If they can keep anything like this up, we'll be talking about this line being the best in hockey soon.


    We're working with small sample sizes, for sure. Make no mistake, though; these small sample sizes are part of a much larger pattern. Eriksson Ek was an elite defensive forward from his first full season and spent the last two seasons becoming a great play driver. It's no shock that he would thrive, even without Foligno. The hat trick also shows that Eriksson Ek's scoring chance wasn't just a one-off fluke, either. He's both getting a ton of chances around the net and been able to finish.


    He's even throwing some new wrinkles into his game in the season's early goings. One of them is playing on the rush. Eriksson Ek tends to generate his offense wearing down opponents in the offensive zone and working for loose pucks. It's how he scored his first two goals on Tuesday.


    Then in overtime, you see Eriksson Ek keeping up with speedsters Kaprizov and Kevin Fiala, perfectly supporting the rush. That's not your typical goal from him.



    That wasn't even the first time he had a great scoring chance off the rush that game. He supported a Zuccarello entry in the first period, blew past two defenders, and almost beat Connor Hellebuyck. The old Eriksson Ek didn't have the confidence to even think about trying something like that. Now he's taking advantage of his rush-happy linemates and adding some weapons to his arsenal.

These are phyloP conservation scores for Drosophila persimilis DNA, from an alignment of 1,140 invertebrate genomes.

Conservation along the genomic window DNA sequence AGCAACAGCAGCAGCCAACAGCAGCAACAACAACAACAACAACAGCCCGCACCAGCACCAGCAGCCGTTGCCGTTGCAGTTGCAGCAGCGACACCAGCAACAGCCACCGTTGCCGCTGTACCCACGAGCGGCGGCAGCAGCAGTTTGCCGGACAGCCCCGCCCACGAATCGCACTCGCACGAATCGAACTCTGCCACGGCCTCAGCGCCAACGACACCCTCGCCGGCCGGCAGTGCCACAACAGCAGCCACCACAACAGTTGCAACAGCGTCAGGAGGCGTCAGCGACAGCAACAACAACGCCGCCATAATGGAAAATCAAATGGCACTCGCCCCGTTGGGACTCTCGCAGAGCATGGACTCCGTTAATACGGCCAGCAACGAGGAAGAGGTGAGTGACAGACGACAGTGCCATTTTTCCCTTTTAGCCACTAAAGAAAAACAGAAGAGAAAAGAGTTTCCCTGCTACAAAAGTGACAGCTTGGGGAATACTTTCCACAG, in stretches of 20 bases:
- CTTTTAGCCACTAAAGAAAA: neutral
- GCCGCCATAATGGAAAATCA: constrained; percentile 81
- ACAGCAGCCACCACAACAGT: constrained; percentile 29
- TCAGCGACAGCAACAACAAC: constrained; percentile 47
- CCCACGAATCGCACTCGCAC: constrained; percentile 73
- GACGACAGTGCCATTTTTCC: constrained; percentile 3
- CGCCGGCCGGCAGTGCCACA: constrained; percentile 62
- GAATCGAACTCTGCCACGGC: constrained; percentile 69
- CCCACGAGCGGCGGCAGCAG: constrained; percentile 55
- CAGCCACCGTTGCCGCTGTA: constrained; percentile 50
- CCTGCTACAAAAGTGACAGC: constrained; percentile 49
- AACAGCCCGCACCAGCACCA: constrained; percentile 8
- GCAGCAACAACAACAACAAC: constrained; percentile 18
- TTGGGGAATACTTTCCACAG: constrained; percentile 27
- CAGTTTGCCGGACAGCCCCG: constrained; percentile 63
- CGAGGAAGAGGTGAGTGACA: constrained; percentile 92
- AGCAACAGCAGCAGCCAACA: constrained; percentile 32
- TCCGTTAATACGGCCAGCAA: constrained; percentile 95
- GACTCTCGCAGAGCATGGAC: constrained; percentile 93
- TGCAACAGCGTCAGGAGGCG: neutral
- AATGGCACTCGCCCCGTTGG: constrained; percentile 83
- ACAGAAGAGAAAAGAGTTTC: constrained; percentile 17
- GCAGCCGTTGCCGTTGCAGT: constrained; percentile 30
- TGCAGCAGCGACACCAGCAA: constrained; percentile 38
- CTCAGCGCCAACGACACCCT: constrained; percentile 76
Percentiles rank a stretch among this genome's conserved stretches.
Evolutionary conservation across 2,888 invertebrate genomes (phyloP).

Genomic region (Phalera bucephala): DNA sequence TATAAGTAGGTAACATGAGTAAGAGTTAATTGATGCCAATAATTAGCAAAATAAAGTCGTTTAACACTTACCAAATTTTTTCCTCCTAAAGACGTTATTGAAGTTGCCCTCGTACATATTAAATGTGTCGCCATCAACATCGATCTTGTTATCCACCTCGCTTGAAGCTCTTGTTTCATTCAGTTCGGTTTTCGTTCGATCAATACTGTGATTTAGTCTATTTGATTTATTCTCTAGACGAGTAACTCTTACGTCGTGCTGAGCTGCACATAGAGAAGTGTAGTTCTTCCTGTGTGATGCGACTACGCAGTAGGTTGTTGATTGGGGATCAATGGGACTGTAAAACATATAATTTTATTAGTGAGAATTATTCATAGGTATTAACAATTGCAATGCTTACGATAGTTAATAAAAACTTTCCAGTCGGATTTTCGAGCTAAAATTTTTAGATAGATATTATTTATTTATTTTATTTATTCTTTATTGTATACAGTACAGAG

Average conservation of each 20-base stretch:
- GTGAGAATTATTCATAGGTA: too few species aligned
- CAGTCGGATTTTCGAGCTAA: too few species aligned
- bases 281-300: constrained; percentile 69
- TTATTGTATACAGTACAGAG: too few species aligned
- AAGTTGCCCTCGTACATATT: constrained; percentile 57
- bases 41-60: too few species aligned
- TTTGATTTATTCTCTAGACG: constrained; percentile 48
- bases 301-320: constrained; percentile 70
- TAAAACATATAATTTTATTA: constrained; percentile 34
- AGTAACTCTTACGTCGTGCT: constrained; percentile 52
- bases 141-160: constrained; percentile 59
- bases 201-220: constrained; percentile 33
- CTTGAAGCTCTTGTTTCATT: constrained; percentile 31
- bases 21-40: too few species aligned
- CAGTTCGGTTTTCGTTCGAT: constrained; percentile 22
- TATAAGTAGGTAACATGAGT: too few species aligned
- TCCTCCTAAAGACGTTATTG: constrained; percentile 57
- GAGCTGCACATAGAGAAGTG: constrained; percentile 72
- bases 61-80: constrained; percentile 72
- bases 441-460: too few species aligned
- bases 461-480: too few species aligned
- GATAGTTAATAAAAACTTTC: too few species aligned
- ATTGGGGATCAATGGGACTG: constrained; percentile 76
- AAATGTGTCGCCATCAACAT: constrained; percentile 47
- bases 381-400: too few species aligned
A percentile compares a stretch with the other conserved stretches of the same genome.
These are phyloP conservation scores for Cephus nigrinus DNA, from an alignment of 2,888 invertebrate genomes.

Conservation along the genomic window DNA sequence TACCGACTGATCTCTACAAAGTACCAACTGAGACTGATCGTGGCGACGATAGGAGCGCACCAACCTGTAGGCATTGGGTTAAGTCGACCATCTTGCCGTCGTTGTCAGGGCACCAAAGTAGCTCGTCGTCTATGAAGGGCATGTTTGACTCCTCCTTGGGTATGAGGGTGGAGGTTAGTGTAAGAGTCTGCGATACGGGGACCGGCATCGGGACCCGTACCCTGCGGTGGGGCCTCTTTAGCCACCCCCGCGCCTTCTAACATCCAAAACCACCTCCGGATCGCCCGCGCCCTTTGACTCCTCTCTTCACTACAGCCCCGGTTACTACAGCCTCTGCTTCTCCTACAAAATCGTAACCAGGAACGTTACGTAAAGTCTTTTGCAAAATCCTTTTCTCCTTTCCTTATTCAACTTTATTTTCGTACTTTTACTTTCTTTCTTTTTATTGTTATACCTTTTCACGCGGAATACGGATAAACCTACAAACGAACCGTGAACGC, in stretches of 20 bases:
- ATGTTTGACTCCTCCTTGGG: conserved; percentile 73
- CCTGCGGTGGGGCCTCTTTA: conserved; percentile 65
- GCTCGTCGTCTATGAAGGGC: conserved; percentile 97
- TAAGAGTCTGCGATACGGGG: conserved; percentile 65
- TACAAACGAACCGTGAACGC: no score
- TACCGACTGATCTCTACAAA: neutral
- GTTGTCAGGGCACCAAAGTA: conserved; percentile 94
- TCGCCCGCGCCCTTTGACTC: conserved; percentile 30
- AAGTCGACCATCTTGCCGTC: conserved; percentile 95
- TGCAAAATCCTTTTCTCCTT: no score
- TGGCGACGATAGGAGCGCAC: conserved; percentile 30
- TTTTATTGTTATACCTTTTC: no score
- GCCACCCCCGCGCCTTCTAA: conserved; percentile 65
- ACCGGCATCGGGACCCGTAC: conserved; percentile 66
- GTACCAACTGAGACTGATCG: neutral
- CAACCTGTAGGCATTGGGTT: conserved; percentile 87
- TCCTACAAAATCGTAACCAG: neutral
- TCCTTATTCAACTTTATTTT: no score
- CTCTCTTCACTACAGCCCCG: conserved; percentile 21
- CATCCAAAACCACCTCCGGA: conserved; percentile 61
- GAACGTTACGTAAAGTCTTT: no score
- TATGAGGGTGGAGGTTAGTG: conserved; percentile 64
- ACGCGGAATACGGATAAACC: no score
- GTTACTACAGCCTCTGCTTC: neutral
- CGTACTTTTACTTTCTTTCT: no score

Another new development is scoring on the power play. Eriksson Ek entered the season on Minnesota's top unit, despite having one goal in 93 career power-play minutes. He already has two goals in 10 minutes on the man advantage, a good sign that he can grow into the role. And while his tying goal wasn't technically a power-play tally, it did come on a 6-on-5 empty-net situation. Finding his scoring touch there should greatly help Minnesota, who struggled to find consistency at center on the power play last year.


    Most importantly, he's adding on these offensive elements to his game without losing sight of what made him great to begin with. Eriksson Ek is the same brilliant, responsible defender he's always been. He's generating offense without sacrificing his overall game and continues to be challenging to play against. He's the same, except more dangerous. Therefore, Eriksson Ek is even more of a nightmare to line up against than before.


    Luckily for the Wild, this isn't the end of Eriksson Ek's story. Not even close. Minnesota has him under contract for eight seasons, and the Wild's new top line is clicking. With Ryan Hartman proving successful in Eriksson Ek's old spot on the shutdown line, there's no reason to shake up the new status quo. If these first three games are a glimpse into Eriksson Ek's future, he'll be the No. 1 Center Minnesota envisioned in 2014 for a long time.


    All data via Evolving-Hockey unless otherwise stated.